I left Sheridan for a five-year stint as the Dean of Art and Business…yes, you read that right…at George Brown College…which was interesting for the almost 3 years it lasted. The combination isn’t as strange as it appears. Art is very much a small, independent business in Ontario, one that combines business acumen, marketing smarts and artistic skill. A bunch of advertising students, who had been finishing near the bottom of an annual competition, learned that after working with an acting coach before they competed and came in third. The Toronto scene was complex, very different from Sheridan and included a daily GO train ride where I indulged myself in writing three  mystery novels.

The hearing loss gained company with some other health issues which resulted in early retirement in my mid 50’s, two major surgeries, a condition called chronic pain syndrome mixed with osteoarthritis and a fast trip from type A to type D with no fuel stops at B and C on the way down.

And there I sat, and even now I find it hard to say or write the word, depression. To this day I’m not sure which is worse, the physical or emotional impact. I lucked out in finding a frank and caring specialist at the Chedoke Rehabilitation Clinic, now at the Hamilton General.

Graves is not only an artist and a music director – he is also a raconteur of some renown.  He is in full emoting mode.

From there to now has been a trip blessed with a new beginning in painting: following a childhood dream of losing myself in the northern nature where I fished, picked blueberries and was casting bait for my father’s trolling. I studied with two Burlington artists, later at the Dundas Valley School of Art, joined a studio in Hamilton where I met and paint with artist, John Stirling and planned for that moment I was working toward.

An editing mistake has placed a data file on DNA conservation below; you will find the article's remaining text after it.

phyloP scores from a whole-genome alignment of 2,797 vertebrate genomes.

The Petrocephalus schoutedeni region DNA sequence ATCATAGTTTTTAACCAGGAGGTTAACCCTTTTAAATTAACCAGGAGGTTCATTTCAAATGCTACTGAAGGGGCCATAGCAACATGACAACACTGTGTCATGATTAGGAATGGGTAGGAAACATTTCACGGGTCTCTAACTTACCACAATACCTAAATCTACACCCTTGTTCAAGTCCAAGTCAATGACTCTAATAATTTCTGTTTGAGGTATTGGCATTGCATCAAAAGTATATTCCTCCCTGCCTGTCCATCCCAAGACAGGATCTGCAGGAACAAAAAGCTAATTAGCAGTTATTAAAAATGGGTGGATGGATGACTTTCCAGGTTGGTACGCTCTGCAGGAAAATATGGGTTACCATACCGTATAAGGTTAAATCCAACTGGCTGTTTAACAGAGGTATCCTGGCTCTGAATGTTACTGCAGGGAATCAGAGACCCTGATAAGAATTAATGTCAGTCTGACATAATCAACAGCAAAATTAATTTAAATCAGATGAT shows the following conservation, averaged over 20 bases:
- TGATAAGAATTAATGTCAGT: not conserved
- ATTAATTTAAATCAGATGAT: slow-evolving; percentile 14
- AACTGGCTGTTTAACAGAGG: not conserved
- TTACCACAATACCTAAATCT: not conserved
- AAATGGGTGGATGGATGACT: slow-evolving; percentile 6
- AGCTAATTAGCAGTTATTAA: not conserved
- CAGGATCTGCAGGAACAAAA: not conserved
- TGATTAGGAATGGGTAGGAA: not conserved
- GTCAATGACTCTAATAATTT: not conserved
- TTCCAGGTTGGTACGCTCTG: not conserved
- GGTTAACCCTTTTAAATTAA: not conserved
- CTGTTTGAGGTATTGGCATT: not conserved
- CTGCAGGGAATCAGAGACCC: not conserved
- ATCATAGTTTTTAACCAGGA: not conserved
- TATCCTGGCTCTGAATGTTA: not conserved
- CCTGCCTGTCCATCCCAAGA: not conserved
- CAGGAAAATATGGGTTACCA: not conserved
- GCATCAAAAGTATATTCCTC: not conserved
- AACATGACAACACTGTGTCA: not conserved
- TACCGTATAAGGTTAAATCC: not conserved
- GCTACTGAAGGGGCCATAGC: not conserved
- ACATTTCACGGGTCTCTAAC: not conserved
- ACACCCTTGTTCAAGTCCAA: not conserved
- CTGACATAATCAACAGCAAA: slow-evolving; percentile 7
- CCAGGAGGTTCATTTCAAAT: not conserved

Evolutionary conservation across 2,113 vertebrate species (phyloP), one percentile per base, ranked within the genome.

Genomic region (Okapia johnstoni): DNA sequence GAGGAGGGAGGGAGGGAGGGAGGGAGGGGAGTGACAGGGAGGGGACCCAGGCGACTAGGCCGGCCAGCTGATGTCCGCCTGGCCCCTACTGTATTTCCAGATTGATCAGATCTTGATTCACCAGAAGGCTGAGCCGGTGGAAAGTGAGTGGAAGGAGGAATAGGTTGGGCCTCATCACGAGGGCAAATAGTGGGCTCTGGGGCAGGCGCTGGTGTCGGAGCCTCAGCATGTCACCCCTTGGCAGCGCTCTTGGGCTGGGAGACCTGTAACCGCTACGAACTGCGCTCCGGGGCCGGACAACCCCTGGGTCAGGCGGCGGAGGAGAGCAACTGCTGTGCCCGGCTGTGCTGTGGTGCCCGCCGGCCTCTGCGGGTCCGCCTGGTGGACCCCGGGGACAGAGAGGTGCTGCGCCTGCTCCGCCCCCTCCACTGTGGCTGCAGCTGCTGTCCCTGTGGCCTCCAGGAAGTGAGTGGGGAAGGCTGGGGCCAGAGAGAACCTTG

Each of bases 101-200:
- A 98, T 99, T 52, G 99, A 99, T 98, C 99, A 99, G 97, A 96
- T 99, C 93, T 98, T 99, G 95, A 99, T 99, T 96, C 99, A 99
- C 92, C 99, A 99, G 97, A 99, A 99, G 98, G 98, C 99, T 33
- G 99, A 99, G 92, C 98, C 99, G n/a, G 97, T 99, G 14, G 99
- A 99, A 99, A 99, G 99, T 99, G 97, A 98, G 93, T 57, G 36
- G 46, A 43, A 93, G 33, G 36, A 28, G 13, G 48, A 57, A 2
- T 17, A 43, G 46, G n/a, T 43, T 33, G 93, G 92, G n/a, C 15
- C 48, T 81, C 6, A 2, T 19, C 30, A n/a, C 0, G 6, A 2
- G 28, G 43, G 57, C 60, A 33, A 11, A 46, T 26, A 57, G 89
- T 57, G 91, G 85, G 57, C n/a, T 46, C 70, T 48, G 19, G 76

In teaching and learning, I believe in the convergence of the right teacher appearing when the student is ready to receive what is on offer. My passion lies in colour, texture, French Canadian artists like the late Bruno Cote and Gordon Harrison, a Canadian landscape artist living and working in Ottawa. My goal was to be ready and that happened in June of 2012 and will again, I hope, this year. I found the final link between music and painting; the colour of voices, how my baton became my brush, how the canvas is a theatrical set that tells a story, a different story for each viewer. You find your way into a painting as you do a story. And like a theatrical production where you sit down and have your inner space moved, I want my paintings to do the same.

I have two shows on the go, one in Burlington and one in Toronto. And while it’s good to sell my work, it’s quite something else to meet people and watch them looking at my work and wonder how the story is unfolding for them. (Graves has also taken part in the Art in Action Studio Tour)

No artist works entirely alone. My wife, family, fellow artists and friends have become a team I rely upon. And in my spare time I read mysteries and write book reviews.



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1 comment to Music conductor goes deaf – trades baton in for paint brush; sells some painting twice.

  • Ask and ye shall be answered. Why are there 2 red dots on one painting?

    Osteo-arthritis…that’s why. red dots are tiny and my fingers don’t rise to doing tiny red dots.